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Friday, March 6, 2009      East-Asia-Intel.com

Tensions with China in Russia's Far East fueled by demographics, quest for resources

A dispute over the attack on and sinking of a Chinese commercial ship near the Russian Far East (RFE) port of Vladivostok in mid-February is dramatic evidence of long-term developments in the area producing friction between Moscow and Beijing.   

Photo of the New Star off Russia's far eastern coast, provided by the Vladivostok Daily News.      AFP

China's official Xinhua news agency claimed a Russian border guard craft sank the Sierra Leon-flagged Chinese-owned vessel “New Star” in Russian territorial waters off the Asian coast. Beijing claimed seven Chinese crew members are still missing, while three sailors were rescued out of a crew of about 16 Chinese and Indonesian sailors. Russian media said the ship had sunk in a storm after being pursued by the Russians.

Continuing friction in the RFE and farther west in the vast Siberian area persists despite frequent Moscow-Beijing professions of friendship and their enthusiastic participation in the Shanghai Cooperation Council (SCO). SCO was originally an anti-terrorist grouping of Russia and China with the Central Asians, but increasingly has taken on aspects of responding to U.S. influence in Central Asia. Some observers have even seen possibilities of closer collaboration between Beijing and Moscow in opposition to U.S. strategies for peace and stability throughout the Eurasian land mass.

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Relations between the two powers in Asia have become more elaborate and more intimate in the past decade. After a period of stagnation in the 1990s, there was an eight-fold increase in trade over the decade, from $5.7 billion in 1999 to $48 billion in 2007. Before the crash of oil prices and the Russian economy went into the tank, trade was projected to increase to $60 billion by 2010. Trade is fed by China’s growing appetite for oil and timber and other Russian Siberian and RFE natural resources such as fish. Illegal Chinese immigration and contraband complicate the trade between the two countries. And trade has been booming.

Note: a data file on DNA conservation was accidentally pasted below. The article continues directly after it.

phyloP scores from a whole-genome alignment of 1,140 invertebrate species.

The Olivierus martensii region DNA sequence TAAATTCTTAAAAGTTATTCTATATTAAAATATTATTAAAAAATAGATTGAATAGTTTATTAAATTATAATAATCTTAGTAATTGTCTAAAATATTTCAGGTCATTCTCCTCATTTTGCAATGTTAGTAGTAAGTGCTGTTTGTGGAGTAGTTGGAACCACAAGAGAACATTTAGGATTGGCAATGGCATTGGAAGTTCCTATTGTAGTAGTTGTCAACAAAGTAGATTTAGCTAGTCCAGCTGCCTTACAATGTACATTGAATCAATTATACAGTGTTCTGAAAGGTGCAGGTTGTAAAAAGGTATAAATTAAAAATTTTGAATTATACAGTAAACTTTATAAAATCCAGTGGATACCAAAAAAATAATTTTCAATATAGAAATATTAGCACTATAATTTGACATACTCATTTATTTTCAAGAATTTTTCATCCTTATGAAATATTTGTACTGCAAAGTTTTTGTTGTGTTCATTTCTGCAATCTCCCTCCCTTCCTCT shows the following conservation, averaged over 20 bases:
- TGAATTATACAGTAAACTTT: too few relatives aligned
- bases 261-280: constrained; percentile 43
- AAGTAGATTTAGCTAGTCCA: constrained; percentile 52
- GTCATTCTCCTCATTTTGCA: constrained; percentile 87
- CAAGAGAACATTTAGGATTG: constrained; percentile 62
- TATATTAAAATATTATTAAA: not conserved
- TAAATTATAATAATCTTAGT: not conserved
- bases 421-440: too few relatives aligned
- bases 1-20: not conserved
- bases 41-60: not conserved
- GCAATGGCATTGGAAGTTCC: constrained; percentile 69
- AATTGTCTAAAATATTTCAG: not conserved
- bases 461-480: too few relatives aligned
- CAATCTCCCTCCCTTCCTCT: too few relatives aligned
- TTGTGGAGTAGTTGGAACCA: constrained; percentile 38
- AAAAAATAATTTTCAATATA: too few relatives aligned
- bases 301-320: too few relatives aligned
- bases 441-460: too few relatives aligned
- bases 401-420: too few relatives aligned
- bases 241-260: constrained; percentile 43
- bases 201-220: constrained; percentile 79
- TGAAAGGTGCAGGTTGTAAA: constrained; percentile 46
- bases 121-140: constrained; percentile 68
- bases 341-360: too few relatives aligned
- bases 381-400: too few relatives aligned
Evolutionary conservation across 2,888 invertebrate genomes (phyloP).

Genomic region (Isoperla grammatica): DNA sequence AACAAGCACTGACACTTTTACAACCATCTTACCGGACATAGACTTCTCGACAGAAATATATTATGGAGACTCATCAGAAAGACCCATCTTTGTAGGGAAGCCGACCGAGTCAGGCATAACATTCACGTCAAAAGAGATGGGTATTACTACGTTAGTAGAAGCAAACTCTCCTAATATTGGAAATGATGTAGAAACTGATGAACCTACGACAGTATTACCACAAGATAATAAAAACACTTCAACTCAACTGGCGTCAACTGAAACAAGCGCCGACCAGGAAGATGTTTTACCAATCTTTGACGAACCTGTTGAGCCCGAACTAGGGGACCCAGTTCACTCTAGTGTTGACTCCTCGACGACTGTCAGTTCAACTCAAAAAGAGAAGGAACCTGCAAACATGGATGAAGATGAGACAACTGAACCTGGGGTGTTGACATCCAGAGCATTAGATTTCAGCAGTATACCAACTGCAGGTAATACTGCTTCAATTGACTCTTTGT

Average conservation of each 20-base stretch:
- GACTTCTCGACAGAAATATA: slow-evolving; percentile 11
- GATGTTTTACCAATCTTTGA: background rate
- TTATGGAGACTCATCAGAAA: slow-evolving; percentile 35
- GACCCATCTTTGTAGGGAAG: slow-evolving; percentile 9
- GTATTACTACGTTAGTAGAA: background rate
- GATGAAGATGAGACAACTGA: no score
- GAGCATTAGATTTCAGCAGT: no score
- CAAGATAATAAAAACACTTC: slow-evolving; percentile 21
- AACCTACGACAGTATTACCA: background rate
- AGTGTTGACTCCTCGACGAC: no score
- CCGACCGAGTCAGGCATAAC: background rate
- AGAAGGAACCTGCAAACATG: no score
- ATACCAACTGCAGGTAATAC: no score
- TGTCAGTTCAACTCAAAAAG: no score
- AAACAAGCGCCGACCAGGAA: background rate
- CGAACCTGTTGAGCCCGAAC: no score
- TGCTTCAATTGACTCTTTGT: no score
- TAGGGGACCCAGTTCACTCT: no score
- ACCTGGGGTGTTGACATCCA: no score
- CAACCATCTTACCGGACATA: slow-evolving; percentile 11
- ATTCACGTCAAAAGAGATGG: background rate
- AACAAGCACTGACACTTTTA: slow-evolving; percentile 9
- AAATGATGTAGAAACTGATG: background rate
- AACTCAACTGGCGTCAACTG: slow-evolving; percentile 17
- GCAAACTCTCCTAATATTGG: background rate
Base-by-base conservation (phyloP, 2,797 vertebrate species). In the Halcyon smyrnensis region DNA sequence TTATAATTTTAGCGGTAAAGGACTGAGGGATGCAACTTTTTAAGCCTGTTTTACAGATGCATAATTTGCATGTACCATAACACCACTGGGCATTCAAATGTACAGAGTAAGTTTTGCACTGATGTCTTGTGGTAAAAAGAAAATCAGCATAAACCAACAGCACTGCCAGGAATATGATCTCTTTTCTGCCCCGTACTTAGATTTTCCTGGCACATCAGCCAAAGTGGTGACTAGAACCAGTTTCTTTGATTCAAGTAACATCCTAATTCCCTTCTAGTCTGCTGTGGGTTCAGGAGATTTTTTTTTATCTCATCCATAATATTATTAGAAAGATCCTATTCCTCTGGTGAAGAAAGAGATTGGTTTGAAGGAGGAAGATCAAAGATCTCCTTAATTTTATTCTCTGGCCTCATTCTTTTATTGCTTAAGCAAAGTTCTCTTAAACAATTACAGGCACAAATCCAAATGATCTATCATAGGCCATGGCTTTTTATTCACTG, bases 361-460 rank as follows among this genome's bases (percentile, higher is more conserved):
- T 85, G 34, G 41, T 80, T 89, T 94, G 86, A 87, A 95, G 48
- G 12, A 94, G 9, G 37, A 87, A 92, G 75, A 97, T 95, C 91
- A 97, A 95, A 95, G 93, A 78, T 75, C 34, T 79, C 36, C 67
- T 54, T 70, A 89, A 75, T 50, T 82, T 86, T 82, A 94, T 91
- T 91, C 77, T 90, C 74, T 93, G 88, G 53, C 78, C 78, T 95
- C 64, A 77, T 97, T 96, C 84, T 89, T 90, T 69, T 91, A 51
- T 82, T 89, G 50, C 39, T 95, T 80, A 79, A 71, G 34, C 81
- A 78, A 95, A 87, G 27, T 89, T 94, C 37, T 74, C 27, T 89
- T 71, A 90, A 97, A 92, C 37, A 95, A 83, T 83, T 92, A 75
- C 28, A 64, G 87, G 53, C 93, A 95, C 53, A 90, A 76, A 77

The huge oil and gas developments on the island of Sakhalin off the northeastern Siberian coast have become important chips in the Moscow-Beijing political economic scenario. Sales of Russian oil from Western Siberia to China have been an important element in the trade. And Moscow has been planning an off and on major pipeline that would feed China’s oil center at Dachang as well as other world markets with an eastern terminus on the Pacific. But the high-tech nature, capital-intense oil and gas developments produce little employment for the local RFE populations. And local governments and businesses have been characterized by corruption and mafia-type operations, sometimes in league with Chinese, Korean, and Japanese organized crime.

Some 50,000 Chinese work legally in Russia's Primorye region along the Pacific coast. But their actual number is believed to be twice that, according to Russian officials. The Chinese workers earn an average of about $100 a month, half the regular Russian salary but far more than what they could get back home. Other resident Chinese are traders operating the gray markets between the two countries.